The case dealt with a contract dispute between Sapient, a prime contractor for an IT solution, and its subcontractor, Siemens Canada Limited (Siemens), the corporate predecessor to the plaintiffs Atos Inc and Atos IT Solutions and Services GmbH (collectively, “Atos”). In 2016, the trial judge (2016 ONSC 6852) held that both parties had breached the subcontract. Sapient was awarded $746,199 in damages while Atos was awarded over $6 million for Sapient’s wrongful termination. Notably, over half of Atos’ damage award was for lost profits notwithstanding a limitation of liability clause, which, among other things, excluded “loss of profits”, as previously reported in E-TIPS® Newsletter here.
Sapient appealed the damages award, claiming that the trial judge:
The Ontario Court of Appeal affirmed the minimum performance principle, despite Sapient’s bad faith conduct, whereby the court is required to assume when assessing damages for breach of contract that the breaching party will perform in the way least profitable to the non-breaching party and least burdensome to itself. As a result, Siemens' damages claim was re-calculated using the formula in the termination for convenience clause that reflected the less burdensome performance mode, and reducing the damage award by $1.4 million. On the last appeal ground, the Court of Appeal confirmed the trial judge's findings, holding that the lost profits exclusion applied only to consequential or indirect lost profits. Courts are likely to continue interpreting similar standard limitation of liability clauses narrowly in breach of contract cases.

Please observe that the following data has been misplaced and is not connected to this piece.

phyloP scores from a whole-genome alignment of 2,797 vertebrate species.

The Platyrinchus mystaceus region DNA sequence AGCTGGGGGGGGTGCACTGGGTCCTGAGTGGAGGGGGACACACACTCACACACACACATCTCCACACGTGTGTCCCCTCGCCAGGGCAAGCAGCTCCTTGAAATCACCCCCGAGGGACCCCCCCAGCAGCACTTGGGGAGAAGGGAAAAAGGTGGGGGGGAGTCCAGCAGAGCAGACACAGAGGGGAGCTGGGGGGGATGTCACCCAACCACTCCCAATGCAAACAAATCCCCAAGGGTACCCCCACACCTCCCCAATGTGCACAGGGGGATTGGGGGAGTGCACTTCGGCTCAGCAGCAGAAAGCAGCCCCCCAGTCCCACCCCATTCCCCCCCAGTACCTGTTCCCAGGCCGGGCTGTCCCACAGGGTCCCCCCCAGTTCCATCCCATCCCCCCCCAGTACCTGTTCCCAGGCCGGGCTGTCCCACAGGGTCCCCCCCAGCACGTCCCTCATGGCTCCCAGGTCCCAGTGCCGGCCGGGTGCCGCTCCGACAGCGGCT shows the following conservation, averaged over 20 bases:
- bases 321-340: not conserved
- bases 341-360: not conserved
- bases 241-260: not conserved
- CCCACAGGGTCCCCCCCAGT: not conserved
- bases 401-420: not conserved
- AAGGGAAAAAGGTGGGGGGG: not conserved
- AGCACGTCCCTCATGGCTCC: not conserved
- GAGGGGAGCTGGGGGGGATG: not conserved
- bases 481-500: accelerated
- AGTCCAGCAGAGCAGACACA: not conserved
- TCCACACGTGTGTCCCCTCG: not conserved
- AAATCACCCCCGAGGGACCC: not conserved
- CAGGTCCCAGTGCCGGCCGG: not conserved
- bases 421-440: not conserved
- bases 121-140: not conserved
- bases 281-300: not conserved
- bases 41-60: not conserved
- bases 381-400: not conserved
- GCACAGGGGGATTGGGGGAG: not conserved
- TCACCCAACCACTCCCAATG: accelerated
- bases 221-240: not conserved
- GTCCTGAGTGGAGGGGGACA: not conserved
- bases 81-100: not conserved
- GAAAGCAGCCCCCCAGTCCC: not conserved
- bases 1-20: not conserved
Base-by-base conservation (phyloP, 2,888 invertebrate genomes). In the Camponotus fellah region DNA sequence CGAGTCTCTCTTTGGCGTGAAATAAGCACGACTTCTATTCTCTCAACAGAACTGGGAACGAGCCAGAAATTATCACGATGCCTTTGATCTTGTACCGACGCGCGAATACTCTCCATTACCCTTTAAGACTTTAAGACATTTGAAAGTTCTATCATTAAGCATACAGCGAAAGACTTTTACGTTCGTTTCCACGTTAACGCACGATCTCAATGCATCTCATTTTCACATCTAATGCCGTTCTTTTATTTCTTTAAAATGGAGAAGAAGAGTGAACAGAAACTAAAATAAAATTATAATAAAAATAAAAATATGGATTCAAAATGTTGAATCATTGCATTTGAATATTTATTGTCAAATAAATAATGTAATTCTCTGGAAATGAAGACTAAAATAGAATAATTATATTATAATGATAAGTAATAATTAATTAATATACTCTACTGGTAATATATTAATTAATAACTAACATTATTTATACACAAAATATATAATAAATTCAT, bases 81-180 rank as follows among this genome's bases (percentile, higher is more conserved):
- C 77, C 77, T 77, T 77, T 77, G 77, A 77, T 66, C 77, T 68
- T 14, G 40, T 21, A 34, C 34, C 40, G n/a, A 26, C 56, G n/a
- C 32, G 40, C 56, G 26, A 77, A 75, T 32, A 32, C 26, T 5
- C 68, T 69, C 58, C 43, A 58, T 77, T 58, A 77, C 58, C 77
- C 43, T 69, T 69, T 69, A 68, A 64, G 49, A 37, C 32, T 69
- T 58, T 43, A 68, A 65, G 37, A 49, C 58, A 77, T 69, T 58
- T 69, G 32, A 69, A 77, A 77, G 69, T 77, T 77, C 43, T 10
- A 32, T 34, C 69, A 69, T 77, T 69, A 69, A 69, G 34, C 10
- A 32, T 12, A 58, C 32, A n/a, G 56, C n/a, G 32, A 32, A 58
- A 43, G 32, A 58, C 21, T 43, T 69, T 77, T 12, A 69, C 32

Summary By: Anna Troshchynsky